RTS #020 Another tax deadline down, now what?
Hopefully, this doesn’t come as a surprise to anyone, but last Monday, October 16th, was the extended tax filing deadline for individual returns. This hopefully comes as a surprise to no one and means the book can officially be closed on 2022. The only question left is, “How will you make sure 2023 is different?”
You may be one of the few who is totally crushing tax planning and feel like 2023 is really just about doing more of the same (I would challenge that, but more on that later). But for most of your clients, taxes were likely still painful this year, and there is almost guaranteed to be fear and uncertainty when they think about taxes in the future. Tax planning is not about eliminating taxes entirely (let’s keep things legal), but having an intentional, proactive strategy makes all the difference.
As so many Advisors head into fall surge (if you are not yet familiar with Surge, check out how the team at The Perfect RIA are delivering massive value through this incredible approach), year-end tax planning should be top of mind. If tax planning isn’t already on your fall meeting agenda, it might be too late to pivot for this round, but this has to be added to your calendar NOW for the next cycle, or you’ll get to a year from now and still be left wishing you had made a change.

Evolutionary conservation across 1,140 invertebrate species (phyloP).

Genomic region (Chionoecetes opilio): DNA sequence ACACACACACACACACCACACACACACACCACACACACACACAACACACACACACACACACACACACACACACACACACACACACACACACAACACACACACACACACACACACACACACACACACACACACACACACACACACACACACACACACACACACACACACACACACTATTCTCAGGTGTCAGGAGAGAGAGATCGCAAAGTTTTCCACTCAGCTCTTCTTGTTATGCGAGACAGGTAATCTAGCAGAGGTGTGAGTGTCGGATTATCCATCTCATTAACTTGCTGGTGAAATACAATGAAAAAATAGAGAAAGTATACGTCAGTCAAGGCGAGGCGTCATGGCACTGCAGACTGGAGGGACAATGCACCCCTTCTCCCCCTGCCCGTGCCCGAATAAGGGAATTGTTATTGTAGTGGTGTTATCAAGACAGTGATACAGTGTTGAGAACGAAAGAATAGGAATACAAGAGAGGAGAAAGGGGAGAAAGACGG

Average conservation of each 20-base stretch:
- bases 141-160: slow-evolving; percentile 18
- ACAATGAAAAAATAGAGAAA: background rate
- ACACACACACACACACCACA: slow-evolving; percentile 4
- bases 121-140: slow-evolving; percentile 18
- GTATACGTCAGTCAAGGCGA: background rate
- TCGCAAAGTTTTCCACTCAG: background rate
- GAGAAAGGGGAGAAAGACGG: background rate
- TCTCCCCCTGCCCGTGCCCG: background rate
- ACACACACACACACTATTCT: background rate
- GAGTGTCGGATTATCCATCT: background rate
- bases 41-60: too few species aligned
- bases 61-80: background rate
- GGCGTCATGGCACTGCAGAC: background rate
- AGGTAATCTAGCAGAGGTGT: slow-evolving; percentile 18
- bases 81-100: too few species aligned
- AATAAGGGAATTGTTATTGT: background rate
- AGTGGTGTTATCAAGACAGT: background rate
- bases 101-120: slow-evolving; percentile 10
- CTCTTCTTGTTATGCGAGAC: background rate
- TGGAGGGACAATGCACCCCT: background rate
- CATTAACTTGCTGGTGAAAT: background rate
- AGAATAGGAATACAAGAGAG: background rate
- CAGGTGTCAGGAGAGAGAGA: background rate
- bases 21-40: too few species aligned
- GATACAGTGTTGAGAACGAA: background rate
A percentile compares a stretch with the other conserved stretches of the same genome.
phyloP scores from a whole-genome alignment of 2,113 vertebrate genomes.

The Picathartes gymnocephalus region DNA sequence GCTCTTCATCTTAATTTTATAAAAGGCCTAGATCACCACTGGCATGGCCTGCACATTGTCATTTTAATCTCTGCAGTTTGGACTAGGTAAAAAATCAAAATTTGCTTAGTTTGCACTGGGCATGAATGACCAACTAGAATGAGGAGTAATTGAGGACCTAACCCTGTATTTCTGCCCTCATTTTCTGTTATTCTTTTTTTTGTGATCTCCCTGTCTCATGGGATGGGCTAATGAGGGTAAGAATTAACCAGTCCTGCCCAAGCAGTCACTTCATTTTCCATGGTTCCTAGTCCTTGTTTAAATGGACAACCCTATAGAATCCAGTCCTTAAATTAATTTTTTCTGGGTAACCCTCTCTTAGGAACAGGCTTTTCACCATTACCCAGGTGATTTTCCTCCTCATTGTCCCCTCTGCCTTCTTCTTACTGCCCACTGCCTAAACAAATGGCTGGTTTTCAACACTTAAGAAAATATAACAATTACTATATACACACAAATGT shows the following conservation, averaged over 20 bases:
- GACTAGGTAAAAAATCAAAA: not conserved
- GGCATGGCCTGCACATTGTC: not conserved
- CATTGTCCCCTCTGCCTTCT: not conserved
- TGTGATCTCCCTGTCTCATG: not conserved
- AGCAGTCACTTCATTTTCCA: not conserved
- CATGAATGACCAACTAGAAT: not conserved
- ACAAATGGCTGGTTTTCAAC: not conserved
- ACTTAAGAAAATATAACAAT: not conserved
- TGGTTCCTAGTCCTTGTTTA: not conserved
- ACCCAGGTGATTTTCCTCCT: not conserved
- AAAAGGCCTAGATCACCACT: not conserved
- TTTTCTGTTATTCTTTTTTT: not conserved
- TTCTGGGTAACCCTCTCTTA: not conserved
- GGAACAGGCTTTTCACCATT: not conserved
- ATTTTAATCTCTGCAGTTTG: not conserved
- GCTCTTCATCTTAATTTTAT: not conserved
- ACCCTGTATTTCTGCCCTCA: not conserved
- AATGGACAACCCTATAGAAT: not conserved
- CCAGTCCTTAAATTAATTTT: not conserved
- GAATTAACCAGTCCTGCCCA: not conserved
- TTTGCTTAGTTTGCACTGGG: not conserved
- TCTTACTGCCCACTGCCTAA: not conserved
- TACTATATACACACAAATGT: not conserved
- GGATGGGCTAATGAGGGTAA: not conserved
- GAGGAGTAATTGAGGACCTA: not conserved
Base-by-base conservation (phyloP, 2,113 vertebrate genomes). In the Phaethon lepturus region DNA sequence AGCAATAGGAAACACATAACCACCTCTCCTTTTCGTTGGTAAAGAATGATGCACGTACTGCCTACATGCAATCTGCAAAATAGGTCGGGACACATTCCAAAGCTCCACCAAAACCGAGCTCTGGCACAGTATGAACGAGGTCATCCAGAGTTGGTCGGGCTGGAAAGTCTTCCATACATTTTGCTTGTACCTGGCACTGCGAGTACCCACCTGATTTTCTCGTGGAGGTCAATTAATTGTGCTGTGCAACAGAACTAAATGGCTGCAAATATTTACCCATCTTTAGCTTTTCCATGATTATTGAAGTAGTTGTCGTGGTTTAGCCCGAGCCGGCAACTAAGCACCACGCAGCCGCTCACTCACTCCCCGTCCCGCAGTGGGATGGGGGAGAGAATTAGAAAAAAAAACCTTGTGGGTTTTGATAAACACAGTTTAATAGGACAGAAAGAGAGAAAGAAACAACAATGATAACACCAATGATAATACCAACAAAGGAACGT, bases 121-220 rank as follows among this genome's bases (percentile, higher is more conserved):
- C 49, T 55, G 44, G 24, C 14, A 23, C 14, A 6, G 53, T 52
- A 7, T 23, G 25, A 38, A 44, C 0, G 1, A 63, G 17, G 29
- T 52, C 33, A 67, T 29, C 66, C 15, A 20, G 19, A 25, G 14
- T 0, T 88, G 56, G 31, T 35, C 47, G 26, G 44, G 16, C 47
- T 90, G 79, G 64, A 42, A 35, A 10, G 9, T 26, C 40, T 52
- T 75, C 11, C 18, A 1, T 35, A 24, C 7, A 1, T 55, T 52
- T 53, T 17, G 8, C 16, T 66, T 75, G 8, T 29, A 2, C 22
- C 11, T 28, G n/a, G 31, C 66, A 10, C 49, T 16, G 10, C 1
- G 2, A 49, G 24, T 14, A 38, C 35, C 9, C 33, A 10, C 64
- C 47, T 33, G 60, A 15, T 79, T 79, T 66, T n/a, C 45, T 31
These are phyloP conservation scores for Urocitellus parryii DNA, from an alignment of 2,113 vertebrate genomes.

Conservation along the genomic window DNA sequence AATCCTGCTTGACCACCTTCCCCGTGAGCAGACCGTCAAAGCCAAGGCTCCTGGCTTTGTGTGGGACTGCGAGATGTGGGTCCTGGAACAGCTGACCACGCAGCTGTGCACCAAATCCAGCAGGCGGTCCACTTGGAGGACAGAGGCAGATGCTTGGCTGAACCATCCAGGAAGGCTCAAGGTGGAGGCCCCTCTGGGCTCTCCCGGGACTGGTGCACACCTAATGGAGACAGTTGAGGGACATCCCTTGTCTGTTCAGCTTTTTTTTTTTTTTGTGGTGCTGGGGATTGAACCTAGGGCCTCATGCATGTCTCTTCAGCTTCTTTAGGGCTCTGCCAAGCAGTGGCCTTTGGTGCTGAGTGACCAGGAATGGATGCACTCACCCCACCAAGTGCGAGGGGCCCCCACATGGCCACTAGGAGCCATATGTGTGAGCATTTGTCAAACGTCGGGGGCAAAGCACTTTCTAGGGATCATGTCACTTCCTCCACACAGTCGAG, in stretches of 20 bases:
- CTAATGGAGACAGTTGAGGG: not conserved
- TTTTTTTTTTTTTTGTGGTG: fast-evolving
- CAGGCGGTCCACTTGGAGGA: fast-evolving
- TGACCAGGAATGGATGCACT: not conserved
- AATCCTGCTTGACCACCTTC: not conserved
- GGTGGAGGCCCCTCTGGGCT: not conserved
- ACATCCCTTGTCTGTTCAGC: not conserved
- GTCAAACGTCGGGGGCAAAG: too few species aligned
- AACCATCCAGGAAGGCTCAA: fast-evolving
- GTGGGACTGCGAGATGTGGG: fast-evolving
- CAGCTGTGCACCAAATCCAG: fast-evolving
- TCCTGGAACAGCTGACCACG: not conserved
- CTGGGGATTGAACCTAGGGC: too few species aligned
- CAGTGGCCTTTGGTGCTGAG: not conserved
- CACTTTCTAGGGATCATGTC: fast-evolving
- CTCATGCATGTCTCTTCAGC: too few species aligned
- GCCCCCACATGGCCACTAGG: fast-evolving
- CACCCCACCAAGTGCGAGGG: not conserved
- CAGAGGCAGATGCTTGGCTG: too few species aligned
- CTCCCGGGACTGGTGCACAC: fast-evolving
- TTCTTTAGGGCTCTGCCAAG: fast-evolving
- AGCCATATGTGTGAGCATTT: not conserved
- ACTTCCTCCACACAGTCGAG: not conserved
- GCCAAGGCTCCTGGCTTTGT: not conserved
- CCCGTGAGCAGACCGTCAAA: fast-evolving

There are still over 2 months until the end of the year, which means you absolutely have time to do meaningful tax planning with clients, even if you are just starting out. Every Advisor, regardless of years in the business or years doing tax planning, can look for areas to improve each and every year. If you are new to tax planning, that might be a simple step like requesting tax returns or reviewing withholdings and estimated payments to prevent surprises at tax time (don’t overcomplicate getting started, ask for a year-to-date pay stub for working clients, for retired clients you might already have access to most of the data). If you already have a solid tax planning base, the changes might be more subtle or even as simple as revisiting your existing approach and improving the delivery and experience, even if your focus is on the same strategies.
We work with Advisors who have 20+ years of experience with taxes and still find ways to level up each and every year. A recent example that Micah Shilanski shared at the RTS Tax Planning Summit was adding the timing of Roth conversions to his 2023 1099 letter for all of his clients. This is a value add because it helps tax preparers know when the taxes should have been due and can help avoid unnecessary underpayment penalties.
What can you do about it?
Take the time to ask yourself and your team, “What have we done to improve how we deliver value on tax planning in 2023”. If you can’t come up with a concrete answer, you still have 10 weeks to make a change.
Happy Tax Planning!